radical Insights.

Weekly Research and Commentary on the Future of Business and Technology.

Google’s Bard Moment.

Feb 14, 2023

You might’ve heard that Google had a bad week – bad to the tune of a ~$130B USD drop in the stock price in just a few days. First, they got beaten to the punch and publicly shown up when Microsoft, long a borderline comical also-ran in the search space, announced its integration of an OpenAI-powered chatbot “co-pilot” for the Bing search engine. And then, in a spectacular self-own for the ages, Google rushed to demo a comparable chatbot integration, only for it to publicly misfire in responding to a question about the James Webb Space Telescope with a bullet-pointed answer that was about 33% bullshit.

The factual inaccuracy itself wasn’t remarkable. OpenAI’s ChatGPT makes stuff up, too – all the time. And in the big picture, $100B of theoretical money going poof won’t be nearly as important or transformative as what happens next. With that in mind, I’d argue that the real significance of last week’s chain of events was in the way that Google responded to the perceived threat. In a word, that response was… rushed. Rushed, sloppily executed, and pushed out with apparently minimal regard for the downside risk of unintended consequences.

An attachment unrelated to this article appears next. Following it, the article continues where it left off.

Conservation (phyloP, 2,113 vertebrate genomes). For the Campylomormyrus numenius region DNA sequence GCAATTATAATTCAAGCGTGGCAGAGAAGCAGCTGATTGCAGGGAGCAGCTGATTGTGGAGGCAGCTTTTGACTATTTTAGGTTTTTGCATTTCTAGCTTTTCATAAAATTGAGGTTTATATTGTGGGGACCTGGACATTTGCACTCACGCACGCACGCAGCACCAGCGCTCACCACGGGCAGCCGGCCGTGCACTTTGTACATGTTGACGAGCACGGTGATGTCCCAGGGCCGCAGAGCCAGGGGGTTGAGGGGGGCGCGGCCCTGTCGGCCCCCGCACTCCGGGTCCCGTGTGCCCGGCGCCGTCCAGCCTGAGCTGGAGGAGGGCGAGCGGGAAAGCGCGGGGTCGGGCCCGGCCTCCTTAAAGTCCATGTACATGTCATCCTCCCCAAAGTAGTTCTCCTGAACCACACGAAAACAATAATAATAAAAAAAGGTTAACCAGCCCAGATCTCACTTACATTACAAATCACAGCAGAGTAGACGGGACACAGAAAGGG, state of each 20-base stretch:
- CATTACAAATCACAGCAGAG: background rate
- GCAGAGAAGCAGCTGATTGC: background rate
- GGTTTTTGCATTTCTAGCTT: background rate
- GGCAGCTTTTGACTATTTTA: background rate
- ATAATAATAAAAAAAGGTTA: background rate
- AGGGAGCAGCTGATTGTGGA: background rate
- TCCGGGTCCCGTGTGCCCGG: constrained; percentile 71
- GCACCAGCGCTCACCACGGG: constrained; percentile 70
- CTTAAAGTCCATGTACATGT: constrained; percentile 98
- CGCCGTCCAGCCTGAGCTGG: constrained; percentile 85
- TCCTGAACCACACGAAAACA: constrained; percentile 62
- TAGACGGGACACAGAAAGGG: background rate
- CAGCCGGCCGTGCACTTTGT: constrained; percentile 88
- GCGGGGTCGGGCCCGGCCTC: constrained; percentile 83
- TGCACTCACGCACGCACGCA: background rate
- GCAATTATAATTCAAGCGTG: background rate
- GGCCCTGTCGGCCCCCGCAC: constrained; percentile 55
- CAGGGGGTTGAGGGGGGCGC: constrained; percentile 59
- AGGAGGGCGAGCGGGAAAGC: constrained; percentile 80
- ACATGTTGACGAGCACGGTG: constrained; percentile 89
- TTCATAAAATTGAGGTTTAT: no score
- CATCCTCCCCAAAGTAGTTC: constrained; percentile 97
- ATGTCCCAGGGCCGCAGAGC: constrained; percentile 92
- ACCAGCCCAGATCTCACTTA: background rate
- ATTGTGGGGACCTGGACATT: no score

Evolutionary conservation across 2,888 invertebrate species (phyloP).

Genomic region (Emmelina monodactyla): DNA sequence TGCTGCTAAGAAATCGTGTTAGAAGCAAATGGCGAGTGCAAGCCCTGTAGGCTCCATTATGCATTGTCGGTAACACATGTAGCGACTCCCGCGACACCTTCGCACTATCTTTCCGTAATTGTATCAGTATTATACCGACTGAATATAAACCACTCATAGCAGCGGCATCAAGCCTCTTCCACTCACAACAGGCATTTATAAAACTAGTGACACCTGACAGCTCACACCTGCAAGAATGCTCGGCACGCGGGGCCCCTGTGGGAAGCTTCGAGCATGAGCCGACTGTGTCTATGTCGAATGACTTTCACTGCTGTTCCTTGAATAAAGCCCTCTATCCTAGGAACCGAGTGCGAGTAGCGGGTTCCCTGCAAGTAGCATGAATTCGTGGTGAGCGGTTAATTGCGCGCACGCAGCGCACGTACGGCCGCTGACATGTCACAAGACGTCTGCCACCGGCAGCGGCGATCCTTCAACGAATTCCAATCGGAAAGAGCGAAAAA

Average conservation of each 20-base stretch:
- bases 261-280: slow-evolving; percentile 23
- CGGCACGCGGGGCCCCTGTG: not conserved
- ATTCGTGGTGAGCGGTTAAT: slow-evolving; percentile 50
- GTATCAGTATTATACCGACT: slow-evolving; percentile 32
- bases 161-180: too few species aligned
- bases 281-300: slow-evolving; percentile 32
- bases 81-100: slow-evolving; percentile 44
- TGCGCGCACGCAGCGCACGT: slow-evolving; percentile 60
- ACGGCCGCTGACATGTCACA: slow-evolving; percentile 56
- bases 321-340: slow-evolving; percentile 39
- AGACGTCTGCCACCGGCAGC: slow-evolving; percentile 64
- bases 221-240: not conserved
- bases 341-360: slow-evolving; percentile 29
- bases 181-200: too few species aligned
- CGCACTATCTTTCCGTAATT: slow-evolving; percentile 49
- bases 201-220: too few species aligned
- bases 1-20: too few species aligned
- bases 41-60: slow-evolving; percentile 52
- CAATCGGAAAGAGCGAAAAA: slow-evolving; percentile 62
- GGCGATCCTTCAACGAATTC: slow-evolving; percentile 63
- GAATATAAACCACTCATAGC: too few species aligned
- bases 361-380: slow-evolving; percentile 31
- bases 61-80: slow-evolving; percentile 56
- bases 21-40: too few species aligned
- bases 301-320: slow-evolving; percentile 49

If one were looking for an emblematic moment to capture the likely character of the generative AI arms race/land grab/shitshow to come, this would be a very strong early contender. The search space just might be a bellwether, and we’re witnessing a confluence there of potentially huge first-mover advantage + powerful/adaptable technology + tremendous hype in the market – all brewing up into a perfect storm of conditions for rushing to ship and scale products with limited vetting, flimsy guardrails, and likely insufficient regard for unintended consequences.

In short, the economics of the tech industry FOMO that was so well established in the social web age now look poised to push us all into an analogous “move fast & break things” era of generative AI. What could go wrong? 🙂 (via Jeffrey)